4 Replies Latest reply on Jul 25, 2016 4:40 AM by Jahwan Kim

    Accessing objects of private class

    Jahwan Kim Newbie

      Hi all,

       

      I am trying to trace how servlet handles requests. My rule is:

       

      RULE servlet start in FilterChain

      INTERFACE javax.servlet.FilterChain

      METHOD void doFilter(javax.servlet.ServletRequest, javax.servlet.ServletResponse)

      AT ENTRY

      IF TRUE

      DO

        startWithTarget(TT_SERVLET, $0, $1, $2);

      ENDRULE

       

       

      where startWithTarget is some function which handles tracing, TT_SERVLET some short constant value.


      Now with Tomcat, the following exception occurs:


      java.lang.IllegalAccessError: tried to access class org.apache.catalina.core.ApplicationFilterChain from class com.brainzsquare.apm.agent.RuleHelper_HelperAdapter_Compiled_81

        com.brainzsquare.apm.agent.RuleHelper_HelperAdapter_Compiled_81.execute0(test_rules.btm:13)

        com.brainzsquare.apm.agent.RuleHelper_HelperAdapter_Compiled_81.execute(test_rules.btm)

        org.jboss.byteman.rule.Rule.execute(Rule.java:777)

        org.jboss.byteman.rule.Rule.execute(Rule.java:746)

       

      And googling org.apache.catalina.core.ApplicationFilterChain, reveals that $0 is an object of package private class. Seems fair.

       

      Wait, this means that my rule body must be executed out of the method it targets. OK, I suspected that much.

       

      NOW, I don't need all of the object $0. I just need to save it somewhere and compare it with other objects. In other words,

      I need an "identity" of $0. But anyway, since byteman code is injected into the method, there must be a way to get my hands on $0.

      So my next try is with the rule:

       

      RULE servlet start in FilterChain

      INTERFACE javax.servlet.FilterChain

      METHOD void doFilter(javax.servlet.ServletRequest, javax.servlet.ServletResponse)

      AT ENTRY

      BIND o:Object = $0

      IF TRUE

      DO

        startWithTarget(TT_SERVLET, o, $1, $2);

      ENDRULE

       

      which unfortunately gives the same exception. Reflection doesn't help me either, because

      calling a method with $0 results in the same exception.

       

      Is there a way to get a grab of $0, e.g., as a plain java Object, or to extract some identity of $0 at least,

      when $0 is an object of package private class?

       

       

      Best,

      Jahwan

       

      P.S. Since the rule is on "INTERFACE javax.servlet.FilterChain", shouldn't $0 be just of type javax.servlet.FilterChain?

        • 1. Re: Accessing objects of private class
          Andrew Dinn Master

          Hi Jahwan,

           

          This is a known problem which has several manifestations (BYTEMAN-318, BYTEMAN-288, BYTEMAN-236 ). It has been partially fixed (BYTEMAN-319) but is still awaiting a proper fix.

           

          As you have surmised rule code is executed out of line -- that's true both when a rule is interpreted and when it is compiled to bytecode. But that's not actually the cause of the problem because the same problem could arise even if the code were generated inline (imagine you try to access this.bar.baz where baz is package private and in a different package to this).

           

          The problem is that the bytecode generated from a rule cannot refer to non-public types explicitly -- it must handle them generically (say as instances of Object) and operate on them via reflection. The current type checker and rule compiler do get this right some of the time but they are are not smart enough to get it right most of the time. In particular, the need to enforce type safety in the general case means that the rule compiler usually has to plant checkcast instructions when it obtains a value. Of course, that will fail to verify when the class for the checkcast is not visible to the class which owns the bytecode. Your attempt to get round this problem by using a BIND variable is a nice try but it founders because of the need for a checkcast when  the BIND variable is intiialised.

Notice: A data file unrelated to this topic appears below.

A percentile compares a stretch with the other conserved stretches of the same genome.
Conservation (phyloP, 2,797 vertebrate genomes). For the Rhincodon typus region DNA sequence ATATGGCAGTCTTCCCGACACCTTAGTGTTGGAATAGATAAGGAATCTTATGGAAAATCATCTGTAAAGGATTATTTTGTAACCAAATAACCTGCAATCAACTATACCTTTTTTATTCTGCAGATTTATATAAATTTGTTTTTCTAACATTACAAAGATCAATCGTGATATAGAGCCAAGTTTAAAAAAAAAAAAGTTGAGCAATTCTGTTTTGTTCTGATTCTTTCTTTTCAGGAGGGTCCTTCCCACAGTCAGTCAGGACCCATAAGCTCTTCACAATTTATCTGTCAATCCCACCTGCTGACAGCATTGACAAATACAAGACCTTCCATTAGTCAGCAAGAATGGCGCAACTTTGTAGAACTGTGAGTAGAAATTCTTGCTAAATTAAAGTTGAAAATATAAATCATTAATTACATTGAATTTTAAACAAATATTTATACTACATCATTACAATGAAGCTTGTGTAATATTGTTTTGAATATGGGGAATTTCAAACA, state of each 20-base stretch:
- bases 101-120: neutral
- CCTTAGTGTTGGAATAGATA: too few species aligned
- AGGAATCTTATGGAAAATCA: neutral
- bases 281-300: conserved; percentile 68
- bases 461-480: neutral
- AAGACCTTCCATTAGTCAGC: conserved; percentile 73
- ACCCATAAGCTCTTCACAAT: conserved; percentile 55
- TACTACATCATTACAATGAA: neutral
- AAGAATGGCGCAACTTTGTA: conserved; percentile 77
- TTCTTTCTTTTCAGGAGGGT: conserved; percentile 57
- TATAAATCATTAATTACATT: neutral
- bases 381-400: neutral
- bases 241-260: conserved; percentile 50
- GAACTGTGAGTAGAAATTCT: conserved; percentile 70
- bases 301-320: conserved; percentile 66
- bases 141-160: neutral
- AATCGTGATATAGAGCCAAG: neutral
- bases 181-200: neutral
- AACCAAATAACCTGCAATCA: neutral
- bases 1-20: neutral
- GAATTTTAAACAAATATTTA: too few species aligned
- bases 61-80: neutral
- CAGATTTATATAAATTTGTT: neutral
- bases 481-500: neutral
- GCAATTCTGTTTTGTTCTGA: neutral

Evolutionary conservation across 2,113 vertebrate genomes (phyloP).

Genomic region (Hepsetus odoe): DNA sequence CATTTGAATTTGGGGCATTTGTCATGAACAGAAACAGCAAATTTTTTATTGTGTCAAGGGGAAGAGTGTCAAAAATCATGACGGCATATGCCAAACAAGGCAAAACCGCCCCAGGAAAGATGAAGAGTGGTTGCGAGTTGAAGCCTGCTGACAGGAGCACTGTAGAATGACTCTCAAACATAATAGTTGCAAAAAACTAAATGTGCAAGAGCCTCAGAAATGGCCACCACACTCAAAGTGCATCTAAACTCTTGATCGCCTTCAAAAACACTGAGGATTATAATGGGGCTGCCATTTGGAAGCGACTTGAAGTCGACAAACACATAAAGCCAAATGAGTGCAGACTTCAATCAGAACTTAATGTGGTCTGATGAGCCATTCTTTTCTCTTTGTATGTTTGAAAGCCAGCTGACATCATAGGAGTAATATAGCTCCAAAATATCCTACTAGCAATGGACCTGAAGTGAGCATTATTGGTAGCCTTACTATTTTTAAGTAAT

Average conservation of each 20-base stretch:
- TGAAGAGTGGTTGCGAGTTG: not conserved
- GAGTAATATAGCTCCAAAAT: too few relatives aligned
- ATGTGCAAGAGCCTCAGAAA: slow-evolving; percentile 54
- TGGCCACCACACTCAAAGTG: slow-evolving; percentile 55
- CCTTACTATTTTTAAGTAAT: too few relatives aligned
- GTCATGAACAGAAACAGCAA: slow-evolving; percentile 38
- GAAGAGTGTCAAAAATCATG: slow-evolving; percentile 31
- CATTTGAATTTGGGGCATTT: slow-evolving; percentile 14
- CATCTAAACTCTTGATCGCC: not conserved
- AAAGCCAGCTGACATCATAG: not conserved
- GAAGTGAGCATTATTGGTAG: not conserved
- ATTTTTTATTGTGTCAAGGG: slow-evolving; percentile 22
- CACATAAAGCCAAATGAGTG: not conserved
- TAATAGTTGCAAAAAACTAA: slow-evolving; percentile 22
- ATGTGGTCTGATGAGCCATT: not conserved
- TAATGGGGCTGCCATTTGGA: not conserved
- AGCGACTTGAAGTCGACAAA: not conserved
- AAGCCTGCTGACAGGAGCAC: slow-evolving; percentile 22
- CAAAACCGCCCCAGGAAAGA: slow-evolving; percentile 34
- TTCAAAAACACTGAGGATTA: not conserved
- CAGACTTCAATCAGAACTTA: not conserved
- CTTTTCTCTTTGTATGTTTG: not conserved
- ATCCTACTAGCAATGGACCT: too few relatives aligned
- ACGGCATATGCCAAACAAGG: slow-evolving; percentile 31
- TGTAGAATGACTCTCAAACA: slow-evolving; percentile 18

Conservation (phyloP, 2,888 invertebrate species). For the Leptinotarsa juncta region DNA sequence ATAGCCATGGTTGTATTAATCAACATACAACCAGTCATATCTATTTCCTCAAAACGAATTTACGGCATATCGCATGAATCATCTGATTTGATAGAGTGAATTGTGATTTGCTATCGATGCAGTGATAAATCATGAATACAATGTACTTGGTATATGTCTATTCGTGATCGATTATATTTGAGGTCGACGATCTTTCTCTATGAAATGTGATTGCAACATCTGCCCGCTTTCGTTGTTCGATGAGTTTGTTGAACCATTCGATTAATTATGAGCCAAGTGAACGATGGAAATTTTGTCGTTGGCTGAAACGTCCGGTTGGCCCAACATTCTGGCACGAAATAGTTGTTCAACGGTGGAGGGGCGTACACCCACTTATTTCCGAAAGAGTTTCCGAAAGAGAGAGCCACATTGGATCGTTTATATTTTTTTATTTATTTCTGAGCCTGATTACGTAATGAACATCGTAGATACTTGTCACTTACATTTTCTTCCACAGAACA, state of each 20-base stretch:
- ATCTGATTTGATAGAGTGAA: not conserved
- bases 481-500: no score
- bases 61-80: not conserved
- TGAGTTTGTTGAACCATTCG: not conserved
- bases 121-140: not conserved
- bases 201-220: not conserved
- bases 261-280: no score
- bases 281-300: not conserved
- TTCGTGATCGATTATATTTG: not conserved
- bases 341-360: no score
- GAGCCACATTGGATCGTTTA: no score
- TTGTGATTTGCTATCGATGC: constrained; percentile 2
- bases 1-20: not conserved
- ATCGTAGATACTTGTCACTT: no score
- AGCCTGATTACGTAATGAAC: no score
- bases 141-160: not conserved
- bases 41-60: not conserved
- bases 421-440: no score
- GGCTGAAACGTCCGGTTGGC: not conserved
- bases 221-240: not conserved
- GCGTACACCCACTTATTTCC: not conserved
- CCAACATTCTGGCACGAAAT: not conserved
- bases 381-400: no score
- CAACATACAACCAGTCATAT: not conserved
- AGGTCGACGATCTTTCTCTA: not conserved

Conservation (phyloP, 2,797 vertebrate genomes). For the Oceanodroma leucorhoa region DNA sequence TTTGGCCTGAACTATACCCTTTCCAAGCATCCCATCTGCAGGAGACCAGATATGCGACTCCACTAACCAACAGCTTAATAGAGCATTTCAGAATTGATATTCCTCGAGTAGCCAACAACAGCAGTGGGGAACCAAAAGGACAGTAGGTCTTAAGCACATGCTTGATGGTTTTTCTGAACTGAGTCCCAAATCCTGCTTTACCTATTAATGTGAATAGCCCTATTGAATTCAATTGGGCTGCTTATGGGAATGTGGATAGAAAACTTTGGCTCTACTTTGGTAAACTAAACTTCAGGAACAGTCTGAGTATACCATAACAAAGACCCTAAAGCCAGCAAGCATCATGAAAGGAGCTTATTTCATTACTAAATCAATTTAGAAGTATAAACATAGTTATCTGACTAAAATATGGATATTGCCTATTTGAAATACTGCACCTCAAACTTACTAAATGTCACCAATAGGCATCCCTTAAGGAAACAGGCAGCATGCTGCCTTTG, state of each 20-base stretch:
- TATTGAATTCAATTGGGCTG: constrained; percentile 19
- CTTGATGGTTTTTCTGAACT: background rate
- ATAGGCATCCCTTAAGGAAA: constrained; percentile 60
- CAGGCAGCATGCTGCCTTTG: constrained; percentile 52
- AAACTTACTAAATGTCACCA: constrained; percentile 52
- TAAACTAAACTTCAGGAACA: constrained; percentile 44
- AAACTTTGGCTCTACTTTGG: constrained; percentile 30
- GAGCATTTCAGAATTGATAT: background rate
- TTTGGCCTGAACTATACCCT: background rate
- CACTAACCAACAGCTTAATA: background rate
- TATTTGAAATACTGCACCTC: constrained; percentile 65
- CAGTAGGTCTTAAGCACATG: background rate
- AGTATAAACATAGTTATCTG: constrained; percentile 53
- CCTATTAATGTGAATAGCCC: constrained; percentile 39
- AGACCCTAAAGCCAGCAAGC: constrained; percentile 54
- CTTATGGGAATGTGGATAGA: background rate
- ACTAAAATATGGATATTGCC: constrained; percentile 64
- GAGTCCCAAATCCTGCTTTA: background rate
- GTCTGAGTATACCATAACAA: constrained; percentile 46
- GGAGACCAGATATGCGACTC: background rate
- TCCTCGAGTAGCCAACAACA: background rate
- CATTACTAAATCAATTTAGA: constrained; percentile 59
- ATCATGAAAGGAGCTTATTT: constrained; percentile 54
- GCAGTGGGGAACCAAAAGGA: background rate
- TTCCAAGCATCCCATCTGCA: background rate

The workaround for this is to disable compilation for specific rules which end up employing non-public types by adding the clause

           

            NOCOMPILE

           

          in the rule body (in the same location you would place a HELPER clause). The interpreter always treats objects generically and uses reflection so it has no access problems. That's not the best situation since it will slow down all cases where the rule is injected rather than just the ones which run up against non-public types. BYTEMAN does automatically disable compilation in some cases where it detects problematic use of non-public types (tta's the partial fix I mentioned above) but it does not yet detect all cases. The plan is first to extend the type checker to perform automatic disabling of compilation in all cases where the current compiler will fail and then to tackle the harder problem of implementing completely generic access to non-public data from generated bytecode (the work done for the first task is critical to being able to do the second).

           

          It's also very astute of you to ask why $0 is typed to the trigger class ApplicationFilterChain rather than the target class (or rather interface in this case) FilterChain. This is a deliberate policy choice I made when implementing Byteman. Obviously, as far as $0 is concerned this only applies for interface and overriding rules where the trigger class (teh one being injected into) and target class (the one mentioned in the CLASS or INTERFACE clause) may differ. Choosing the trigger class as the type for $0 allows code in the rule body to do things with the target instance which would not be possible if you retained the generic target class as the type. For example a rule injected into INTERFACE ^List might include a to call $0.pop in the rule body. This is generally safe because type checking ensures that more specific operations are only attempted in cases where the trigger type actually implements them. So, with the List example type checking effectively constrains the rule only to apply to implementations which implement pop. You could just specify LinkedList but you might not want to rule out some related List implementation not derived from LinkedList (e.g. assume there was some other class called ArrayStack which implemented List and had a method called pop)